Sunday 8th November
Random Camping Spot, NV to Geyser Ranch, NV
As expected, we didn’t get a very good night’s sleep at all. It was really cold, and my feet were freezing as I’d failed to notice that my socks were damp. My back wasn’t too happy about being in a tent either, but I had a stretch and got on with it, hoping that we wouldn’t have to camp again.
After a sit in the sun and some breakfast to warm us up, we made our way up in to the hills, and I spotted that we’d had a couple of visitors in the night…
The terrain was fairly easy to begin with, just dirt and grass, but the tall bushes either side really started encroaching on the trail, which made it rather tricky.
The trail then entered the woods, and we wound our way round the trees, along the rocky and partially snow covered ground.
There were a few obstacles on the way, including a small ledge to get up, a few tricky washes, and a steep uphill slope, where I managed to tip the trike gently over at the bottom of it in slow motion, before failing to get up it.
Even with a run up I couldn’t get up it, which was most strange as it should have chugged up effortlessly. Ed was convinced I was in second gear, but I was convinced I was in first, as the next one down was neutral when I tried it. On further inspection we discovered that my rear brake was stuck on slightly, and as my gear box hasn’t been right for quite some time, we figured that it was just playing up and I was in fact in second. Ed ended up riding it up to the top of the slope for me, and it was then when he stopped that I noticed that the bike looked wonky.
Thinking the worst we crouched down to get a better look, and discovered that the swing arm on the other side was about to snap. The first thought that popped in to my head was ‘Why didn’t we get that welded again when we got the other side done?!’ But there was no point going over the past, what was done was done, we just had to come up with a solution.
Ed set to work and managed to reinforce it with a wrench, some vice grips and lots of duck tape, but we had to take it really easy.
I looked at the route and discovered that we had 12 miles to go until we reached a proper road and help, which wouldn’t have been so bad had we been able to go above walking pace.
We had to keep stopping as the mole grips kept popping off, and every rock, bump and hole had to be carefully navigated to avoid twisting.
We eventually got out of the woods, only in the literal sense, and on to lower flatter ground, but it didn’t get any easier. The most frustrating thing was that we could see where we wanted to get to, but it wasn’t getting any closer. We even got excited when we thought that we could see lights from a distance over the road, but we soon discovered that it was snow.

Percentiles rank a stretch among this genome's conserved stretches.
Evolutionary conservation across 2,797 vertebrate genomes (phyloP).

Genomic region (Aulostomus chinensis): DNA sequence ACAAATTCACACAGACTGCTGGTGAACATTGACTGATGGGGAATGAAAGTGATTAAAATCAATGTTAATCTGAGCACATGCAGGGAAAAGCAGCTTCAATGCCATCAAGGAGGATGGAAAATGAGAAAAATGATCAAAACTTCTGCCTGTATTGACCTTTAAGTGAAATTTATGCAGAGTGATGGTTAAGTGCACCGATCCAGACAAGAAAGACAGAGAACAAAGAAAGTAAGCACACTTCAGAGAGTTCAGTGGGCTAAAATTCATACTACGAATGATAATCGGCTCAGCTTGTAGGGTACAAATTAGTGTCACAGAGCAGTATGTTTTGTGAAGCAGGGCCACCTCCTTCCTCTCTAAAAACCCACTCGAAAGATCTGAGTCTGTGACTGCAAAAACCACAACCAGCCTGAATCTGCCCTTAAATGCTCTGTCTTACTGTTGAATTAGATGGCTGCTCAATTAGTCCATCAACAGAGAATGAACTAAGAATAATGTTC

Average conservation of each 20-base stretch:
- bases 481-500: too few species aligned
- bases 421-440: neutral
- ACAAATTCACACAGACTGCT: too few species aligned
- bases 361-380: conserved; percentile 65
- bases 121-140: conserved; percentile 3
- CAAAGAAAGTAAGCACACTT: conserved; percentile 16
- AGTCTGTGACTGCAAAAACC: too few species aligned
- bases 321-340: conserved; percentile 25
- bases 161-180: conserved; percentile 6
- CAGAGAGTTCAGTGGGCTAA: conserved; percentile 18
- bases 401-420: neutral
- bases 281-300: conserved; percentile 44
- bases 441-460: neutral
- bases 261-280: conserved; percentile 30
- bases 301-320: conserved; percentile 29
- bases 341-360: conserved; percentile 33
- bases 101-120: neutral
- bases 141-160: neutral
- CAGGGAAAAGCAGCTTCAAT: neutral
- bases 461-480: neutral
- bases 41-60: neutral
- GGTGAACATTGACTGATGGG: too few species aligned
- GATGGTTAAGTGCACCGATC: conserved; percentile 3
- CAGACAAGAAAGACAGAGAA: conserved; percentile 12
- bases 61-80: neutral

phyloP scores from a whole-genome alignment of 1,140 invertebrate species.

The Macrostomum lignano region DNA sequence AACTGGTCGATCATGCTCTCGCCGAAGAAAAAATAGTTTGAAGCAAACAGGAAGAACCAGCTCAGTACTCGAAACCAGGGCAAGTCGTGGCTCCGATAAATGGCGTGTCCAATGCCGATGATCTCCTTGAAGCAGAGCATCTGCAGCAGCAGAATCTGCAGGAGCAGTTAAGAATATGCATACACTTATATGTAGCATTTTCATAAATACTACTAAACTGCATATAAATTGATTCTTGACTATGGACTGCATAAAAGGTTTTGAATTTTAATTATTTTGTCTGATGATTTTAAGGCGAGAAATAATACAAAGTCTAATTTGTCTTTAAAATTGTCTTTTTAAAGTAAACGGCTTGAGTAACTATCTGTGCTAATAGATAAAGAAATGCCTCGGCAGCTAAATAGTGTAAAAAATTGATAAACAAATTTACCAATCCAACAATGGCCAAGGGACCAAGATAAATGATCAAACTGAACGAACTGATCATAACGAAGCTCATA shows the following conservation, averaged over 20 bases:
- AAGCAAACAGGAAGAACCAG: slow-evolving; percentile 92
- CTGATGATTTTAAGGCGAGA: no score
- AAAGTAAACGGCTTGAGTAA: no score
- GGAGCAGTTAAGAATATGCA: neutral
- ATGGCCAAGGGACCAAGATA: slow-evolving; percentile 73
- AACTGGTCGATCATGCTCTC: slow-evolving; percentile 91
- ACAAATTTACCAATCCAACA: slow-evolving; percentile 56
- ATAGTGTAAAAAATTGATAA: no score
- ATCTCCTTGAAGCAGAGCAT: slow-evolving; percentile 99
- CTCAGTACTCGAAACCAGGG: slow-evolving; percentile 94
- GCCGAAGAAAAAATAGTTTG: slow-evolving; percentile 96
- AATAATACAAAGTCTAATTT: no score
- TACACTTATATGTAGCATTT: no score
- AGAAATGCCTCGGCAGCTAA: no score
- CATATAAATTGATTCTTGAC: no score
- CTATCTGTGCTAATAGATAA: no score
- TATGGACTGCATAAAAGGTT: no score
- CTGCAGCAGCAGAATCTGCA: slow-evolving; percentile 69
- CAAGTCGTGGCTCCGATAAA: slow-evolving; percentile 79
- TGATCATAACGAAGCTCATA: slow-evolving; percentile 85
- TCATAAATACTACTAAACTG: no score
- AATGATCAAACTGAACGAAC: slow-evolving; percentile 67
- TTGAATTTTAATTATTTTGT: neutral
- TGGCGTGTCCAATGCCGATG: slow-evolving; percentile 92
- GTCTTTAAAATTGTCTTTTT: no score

Eventually the swing arm snapped completely, and was really wobbly on what was already extremely uneven ground. I had to ride side saddle to stop it swaying from side to side, but it got too much for my back so Ed had to take over.
He managed to stabilise it with our axe, but he still had to take it really easy, to prevent the other side from snapping too.
As Ed was riding the trike I had to ride his bike, which was really weird to start off with as I couldn’t get my balance! I was wobbling all over the place from side to side, like I’d never ridden a bike before. At one point I drifted off daydreaming and thinking I was still on trike, a thought that was quickly dashed as I went careering off to the side. Thankfully I got the hang of it again, and slowly followed Ed with my feet down, so as to avoid any ‘off’s’.
Some wild horses galloped in front of us at one point, and they looked so majestic with their manes flowing in the wind, covering ground quickly in this incredibly vast landscape.
Twelve miles and four hours later (yes, four hours!!!) we finally got to the road as darkness fell. We quickly worked out that we had two options. 1) Flag down a lift to the nearest town which was 50 miles away in the wrong direction, or 2) Check out the ranch that I’d found on the map, as they might have a welder. We decided to go with option 2, and made our way up to the Ranch around 7 miles away with fingers crossed.
Things were looking up as not only did the ranch exist, but there were lights on, so we pulled up outside to try our luck. A guy called Steve came out to greet us, and confirmed that he did indeed have a welder that we were more than welcome to use. We decided that it would be best to do it in daylight in the morning, and asked if we could camp. Steve explained that the guy that owned the ranch wasn’t too keen on people, so suggested camping over the road, but offered to top up our water bottles before we did. He invited is in, and just as we’d taken our boots off he said ‘Would you like a shot of wine?’ We’re not big drinkers but we couldn’t say no after such a long day, so we gratefully accepted, and were further taken aback when his wife Stacy offered us dinner! We couldn’t believe it.
What such wonderful people to take in complete strangers who randomly turned up on their doorstep. We had a lovely evening with them and a delicious meal, and to top it all off they said that we could stay in the house on a mattress on the floor; it was music to my ears!